Local Queer Youth of Color at the Forefront of Transgender Rights Movement

Mar. 24, 2015 / By

The intersection is First and Spring Street. It is a Friday evening in mid-February and the commute home has begun for many on this busy corridor in Downtown LA. Most drivers continue on down First, but every so often, while paused at a red light, some glance over and fix their eyes on the scene unfolding in front of them.

Outside the headquarters of the Los Angeles Police Dept. is an array of young people, some lying on the sidewalk, others waving rainbow flags. It is a diverse group — Black, Latino, Asian and Pacific Islander, multiracial. Most are middle and high school students.

At the center are two young men. One is dressed in a white t-shirt and wearing a brown beret. The other wears a black t-shirt, his fist up. They hold a sign that reads, “No More Family Rejection.”

Ronnie Veliz is the Southern California program manager for the Gay Straight Alliance Network (GSAN), which helped organize the Feb. 20 rally, coinciding with GSA’s Day for Racial Justice.

“Many trans and queer youth don’t get to turn 18,” he says. “So young people want to step forward … to denounce the pervasive violence targeting our communities.”

Veliz says that in the past two months six trans people of color had been murdered nationwide. “2015 is not even two months old and we are mourning more than six trans sisters, most [of them] trans and black.”

That violence, he says, is in part what is fueling a new generation of young trans people to speak out in greater numbers.

“Our youth continue coming out at earlier ages and they are familiar with the escalation of oppression and violence towards their lives,” he says. “So when you connect the assassinations of the trans adult versions of yourself to what’s happening to you …you are going to realize it’s time to speak up and organize.”

Veliz calls this upsurge in trans activism the “Transgender and Queer Youth Power Movement,” also known as TQYP, adding the movement is grounded in the leadership and experiences of trans and queer youth of color.

“Before we talk about marriage, I want to have a guarantee that I’m actually going to live to see that day,” said former GSAN leader Pat Cordova-Goff during the rally. Pointing to the youth on the ground, each one representing one of the seven trans people killed this year, she said, “These Trans and Queer youth of color on the ground are our future. We need to let them lead our movements. Stop the violence!”

GSAN began in 1998 amid heightened incidences of homophobia in schools. The organization went national in 2001 and currently operated 40 clubs across California.

GSAN youth at an LA protest on Feb. 20.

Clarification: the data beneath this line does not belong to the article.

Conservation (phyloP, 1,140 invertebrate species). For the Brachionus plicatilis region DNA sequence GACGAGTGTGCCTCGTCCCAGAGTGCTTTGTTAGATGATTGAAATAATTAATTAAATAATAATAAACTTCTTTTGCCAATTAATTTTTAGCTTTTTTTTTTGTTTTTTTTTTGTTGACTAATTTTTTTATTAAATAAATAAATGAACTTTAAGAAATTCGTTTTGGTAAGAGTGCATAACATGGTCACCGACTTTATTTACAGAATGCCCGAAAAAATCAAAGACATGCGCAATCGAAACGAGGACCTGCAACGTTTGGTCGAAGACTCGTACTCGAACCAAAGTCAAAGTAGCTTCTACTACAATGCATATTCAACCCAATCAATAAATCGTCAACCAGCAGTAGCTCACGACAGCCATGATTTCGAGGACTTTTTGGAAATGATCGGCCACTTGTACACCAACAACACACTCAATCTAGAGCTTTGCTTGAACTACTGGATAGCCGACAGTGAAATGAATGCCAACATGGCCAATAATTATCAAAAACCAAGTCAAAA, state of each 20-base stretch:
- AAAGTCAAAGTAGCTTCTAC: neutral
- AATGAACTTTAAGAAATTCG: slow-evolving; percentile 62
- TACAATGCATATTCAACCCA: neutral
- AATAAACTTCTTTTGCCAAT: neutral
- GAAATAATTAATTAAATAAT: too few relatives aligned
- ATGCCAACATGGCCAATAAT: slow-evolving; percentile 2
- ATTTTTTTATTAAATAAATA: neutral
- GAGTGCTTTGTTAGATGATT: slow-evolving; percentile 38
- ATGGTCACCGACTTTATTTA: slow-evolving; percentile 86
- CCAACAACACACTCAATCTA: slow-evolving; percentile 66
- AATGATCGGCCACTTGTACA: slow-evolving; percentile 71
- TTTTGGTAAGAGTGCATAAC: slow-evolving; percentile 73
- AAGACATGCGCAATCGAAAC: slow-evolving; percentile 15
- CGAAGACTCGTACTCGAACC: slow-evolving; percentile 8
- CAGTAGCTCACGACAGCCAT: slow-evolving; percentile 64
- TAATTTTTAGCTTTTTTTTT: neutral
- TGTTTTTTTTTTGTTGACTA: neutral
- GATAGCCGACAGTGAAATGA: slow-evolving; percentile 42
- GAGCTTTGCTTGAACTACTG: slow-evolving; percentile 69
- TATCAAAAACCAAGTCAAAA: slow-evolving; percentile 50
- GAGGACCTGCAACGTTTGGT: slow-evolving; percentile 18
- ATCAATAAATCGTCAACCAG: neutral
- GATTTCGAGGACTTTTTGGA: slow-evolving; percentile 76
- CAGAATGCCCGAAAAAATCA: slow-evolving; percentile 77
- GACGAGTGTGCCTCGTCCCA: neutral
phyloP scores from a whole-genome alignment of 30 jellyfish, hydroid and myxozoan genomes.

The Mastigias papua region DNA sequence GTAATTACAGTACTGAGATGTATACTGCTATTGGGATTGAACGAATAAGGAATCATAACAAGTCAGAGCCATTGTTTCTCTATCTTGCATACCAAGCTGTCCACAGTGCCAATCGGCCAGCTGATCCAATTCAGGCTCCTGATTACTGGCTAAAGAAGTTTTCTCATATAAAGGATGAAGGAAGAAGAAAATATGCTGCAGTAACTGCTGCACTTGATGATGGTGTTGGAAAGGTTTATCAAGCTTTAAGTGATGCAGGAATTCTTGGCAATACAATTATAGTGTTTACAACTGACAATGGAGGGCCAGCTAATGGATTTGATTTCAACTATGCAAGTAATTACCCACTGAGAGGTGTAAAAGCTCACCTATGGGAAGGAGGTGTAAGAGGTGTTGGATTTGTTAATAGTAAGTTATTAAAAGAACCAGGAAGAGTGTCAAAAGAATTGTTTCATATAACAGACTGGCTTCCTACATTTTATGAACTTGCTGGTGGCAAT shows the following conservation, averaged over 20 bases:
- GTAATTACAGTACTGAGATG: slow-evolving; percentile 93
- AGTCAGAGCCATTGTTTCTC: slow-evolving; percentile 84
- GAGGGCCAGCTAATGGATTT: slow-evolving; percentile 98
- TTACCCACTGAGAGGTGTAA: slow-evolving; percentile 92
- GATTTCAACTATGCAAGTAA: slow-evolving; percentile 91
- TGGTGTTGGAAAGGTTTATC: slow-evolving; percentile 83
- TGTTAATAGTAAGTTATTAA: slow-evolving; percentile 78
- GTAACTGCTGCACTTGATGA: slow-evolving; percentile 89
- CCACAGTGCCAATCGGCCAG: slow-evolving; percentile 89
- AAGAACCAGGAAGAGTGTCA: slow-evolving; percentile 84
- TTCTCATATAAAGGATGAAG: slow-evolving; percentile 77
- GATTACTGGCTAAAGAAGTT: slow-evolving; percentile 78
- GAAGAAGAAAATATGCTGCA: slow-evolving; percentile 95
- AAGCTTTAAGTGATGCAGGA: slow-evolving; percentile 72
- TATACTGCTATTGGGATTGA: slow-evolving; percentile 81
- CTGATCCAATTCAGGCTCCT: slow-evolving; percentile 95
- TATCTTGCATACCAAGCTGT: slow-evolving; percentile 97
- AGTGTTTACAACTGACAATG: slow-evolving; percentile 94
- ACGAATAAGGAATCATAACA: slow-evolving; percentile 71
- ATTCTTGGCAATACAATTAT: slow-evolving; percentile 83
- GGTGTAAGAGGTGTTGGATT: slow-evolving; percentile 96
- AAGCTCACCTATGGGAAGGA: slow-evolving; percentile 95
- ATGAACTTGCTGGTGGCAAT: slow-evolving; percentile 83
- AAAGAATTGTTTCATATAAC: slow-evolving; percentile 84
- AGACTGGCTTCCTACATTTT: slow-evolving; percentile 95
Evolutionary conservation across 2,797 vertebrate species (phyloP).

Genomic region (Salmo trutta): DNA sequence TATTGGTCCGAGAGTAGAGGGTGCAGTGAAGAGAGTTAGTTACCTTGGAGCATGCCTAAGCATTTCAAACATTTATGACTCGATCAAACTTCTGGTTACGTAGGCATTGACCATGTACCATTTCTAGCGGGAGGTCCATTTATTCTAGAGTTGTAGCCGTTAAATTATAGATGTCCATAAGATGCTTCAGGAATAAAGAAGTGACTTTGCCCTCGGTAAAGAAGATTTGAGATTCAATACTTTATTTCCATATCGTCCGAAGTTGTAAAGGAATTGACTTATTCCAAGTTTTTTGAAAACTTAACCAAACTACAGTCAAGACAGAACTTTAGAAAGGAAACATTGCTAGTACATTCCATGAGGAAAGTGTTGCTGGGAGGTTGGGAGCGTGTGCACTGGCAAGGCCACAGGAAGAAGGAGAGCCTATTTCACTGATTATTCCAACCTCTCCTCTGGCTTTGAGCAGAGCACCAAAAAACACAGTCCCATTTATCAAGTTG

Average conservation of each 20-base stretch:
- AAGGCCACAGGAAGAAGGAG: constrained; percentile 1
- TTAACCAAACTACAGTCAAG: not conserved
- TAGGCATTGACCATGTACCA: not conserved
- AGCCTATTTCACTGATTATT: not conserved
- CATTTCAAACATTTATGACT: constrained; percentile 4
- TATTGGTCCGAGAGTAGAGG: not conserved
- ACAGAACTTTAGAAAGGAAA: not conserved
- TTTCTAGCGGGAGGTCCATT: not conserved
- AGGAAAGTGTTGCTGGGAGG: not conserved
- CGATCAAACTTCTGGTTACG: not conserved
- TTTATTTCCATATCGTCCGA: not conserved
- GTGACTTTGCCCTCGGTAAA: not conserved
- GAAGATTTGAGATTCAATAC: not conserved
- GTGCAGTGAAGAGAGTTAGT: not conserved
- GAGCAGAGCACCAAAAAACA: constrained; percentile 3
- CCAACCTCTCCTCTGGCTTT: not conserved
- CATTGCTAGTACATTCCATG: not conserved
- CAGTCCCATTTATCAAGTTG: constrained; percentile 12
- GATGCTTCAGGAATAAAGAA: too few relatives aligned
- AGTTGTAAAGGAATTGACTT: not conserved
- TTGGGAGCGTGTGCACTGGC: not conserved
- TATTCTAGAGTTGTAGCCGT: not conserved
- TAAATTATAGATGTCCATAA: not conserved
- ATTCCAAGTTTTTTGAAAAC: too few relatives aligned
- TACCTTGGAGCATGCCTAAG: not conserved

GSAN youth at an LA protest on Feb. 20.

Thanks in part to GSAN activism trans and queer youth across Southern California are now beginning to push the Trans Lives Matter cause, drawing connections to the Black Lives Matter movement. They are demanding that political leaders from President Obama down to California’s representatives speak out about the pervasive violence targeting trans women of color, and that investments be made specifically benefiting transgender leadership of color.

“When you are at the intersection of family rejection, school rejection, poverty, police harassment, racial profiling, deportation … you [become] easy prey for being brutalized and misgendered, even in death.”

The data bear this out.

A 2009 report published by the American Academy of Pediatrics found that LGBT youth were eight times more likely to report having attempted suicide and nearly six times as likely to report high levels of depression.

A survey by the Gay, Lesbian and Straight Education Network (GLSEN) found that nearly all transgender students experienced verbal harassment at school because of their sexual orientation and gender expression. More than half experienced physical harassment and more than a quarter experienced physical assault.

Under the hashtag of #TQYouthPower the GSA network is mobilizing an intersectional movement for safer schools and healthier communities. The LAPD headquarters action highlighted a continued commitment towards justice and an appeal for others to join their movement.

“How many deaths of trans and queer youth of color must happen before we get a law or policy passed,” asks Veliz. “We just need people to wake up…”

To read about the individual deaths of trans* people who were killed this year, check out the links below:
22-year-old Bri Golec from Akron, Ohio who was allegedly killed by her father.
20 year-old Lamia Beard from Virginia.
Ty Underwood who was 24, from Texas.
Jazmin Vash Payne, 33, from Los Angeles.
Taja Gabrielle de Jesus also 33, from San Francisco.
21 year-old Penny Proud from New Orleans.
46 year-old Kristina Gomez Reinwald from Miami, Florida who was allegedly killed by an intimate partner.

Here is how you can get involved with GSAN:
QUEERDOM Youth Council

#‎WerkItTour Youth Leadership Summits

Queering Brotherhood

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